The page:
Cognitive load is a necessary ingredient of an impactful course design. Acquisition of indepth knowledge happens only as an upshot of successfully overcoming friction, difficulties and challenges. But for these stimulants, the learning can possibly turn into a damp squib.
As much as boosting inherent cognitive load is key to designing a successful learning experience, easing out extraneous cognitive load is as important to weed out incidental processing that’s not relevant to the learning task.
Long-winding sentences, confusing user interfaces, visually cluttered layouts, and jarring background score are some of the most obvious extraneous loads that complicate the learning process.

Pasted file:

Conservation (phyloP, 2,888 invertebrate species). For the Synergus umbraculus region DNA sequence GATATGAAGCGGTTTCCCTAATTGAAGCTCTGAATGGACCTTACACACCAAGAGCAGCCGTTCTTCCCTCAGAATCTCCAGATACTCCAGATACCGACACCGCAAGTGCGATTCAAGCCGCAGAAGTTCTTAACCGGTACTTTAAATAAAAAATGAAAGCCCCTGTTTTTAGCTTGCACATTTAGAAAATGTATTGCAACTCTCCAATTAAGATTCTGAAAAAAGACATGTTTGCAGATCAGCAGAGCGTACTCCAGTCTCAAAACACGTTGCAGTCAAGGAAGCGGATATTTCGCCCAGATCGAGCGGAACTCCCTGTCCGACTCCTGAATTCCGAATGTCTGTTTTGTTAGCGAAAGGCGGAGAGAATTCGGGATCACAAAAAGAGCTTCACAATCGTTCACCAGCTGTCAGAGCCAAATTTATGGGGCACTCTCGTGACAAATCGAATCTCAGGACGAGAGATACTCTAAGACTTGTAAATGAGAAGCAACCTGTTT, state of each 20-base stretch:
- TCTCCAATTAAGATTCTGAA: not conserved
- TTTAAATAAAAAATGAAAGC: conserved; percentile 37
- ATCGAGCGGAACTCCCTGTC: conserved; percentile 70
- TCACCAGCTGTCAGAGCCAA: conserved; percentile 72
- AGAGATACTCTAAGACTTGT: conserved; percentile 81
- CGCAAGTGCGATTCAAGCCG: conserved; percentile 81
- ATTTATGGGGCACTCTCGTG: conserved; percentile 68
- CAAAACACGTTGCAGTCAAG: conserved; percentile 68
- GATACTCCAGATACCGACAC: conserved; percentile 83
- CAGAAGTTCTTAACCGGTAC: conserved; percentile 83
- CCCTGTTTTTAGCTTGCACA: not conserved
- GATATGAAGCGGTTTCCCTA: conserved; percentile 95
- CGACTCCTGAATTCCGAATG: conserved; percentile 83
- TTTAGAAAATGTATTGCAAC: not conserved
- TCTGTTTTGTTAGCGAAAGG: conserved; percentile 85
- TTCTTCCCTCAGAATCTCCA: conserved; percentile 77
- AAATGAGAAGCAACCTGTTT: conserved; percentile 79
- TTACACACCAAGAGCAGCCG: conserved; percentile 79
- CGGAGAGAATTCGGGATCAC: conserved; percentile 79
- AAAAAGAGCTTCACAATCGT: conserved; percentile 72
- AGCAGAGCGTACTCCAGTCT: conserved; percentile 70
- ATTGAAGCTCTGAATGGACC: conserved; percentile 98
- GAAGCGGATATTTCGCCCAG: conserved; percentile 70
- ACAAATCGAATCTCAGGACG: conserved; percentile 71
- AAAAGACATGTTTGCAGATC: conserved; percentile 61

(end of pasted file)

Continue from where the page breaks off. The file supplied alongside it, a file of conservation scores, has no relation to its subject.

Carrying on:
Is there anything more to it? Are there any more nuanced forms of extraneous cognitive loads that learning designers can sensitively track and design some counter initiatives that will help learners? There are, as Connie Malamad explains so wonderfully in this article. Here are a couple.
Identifying complex parts of the course and providing learners scaffolds of helpful hints so they can handle them better is an empathetic way of diminishing extraneous cognitive load.
Any increase in complexity is inversely proportional to an individual going for it all alone. Identifying such contexts and opening up windows through which learners can reach out to experts and peers is another caring way to dilute the extra load they would take up otherwise.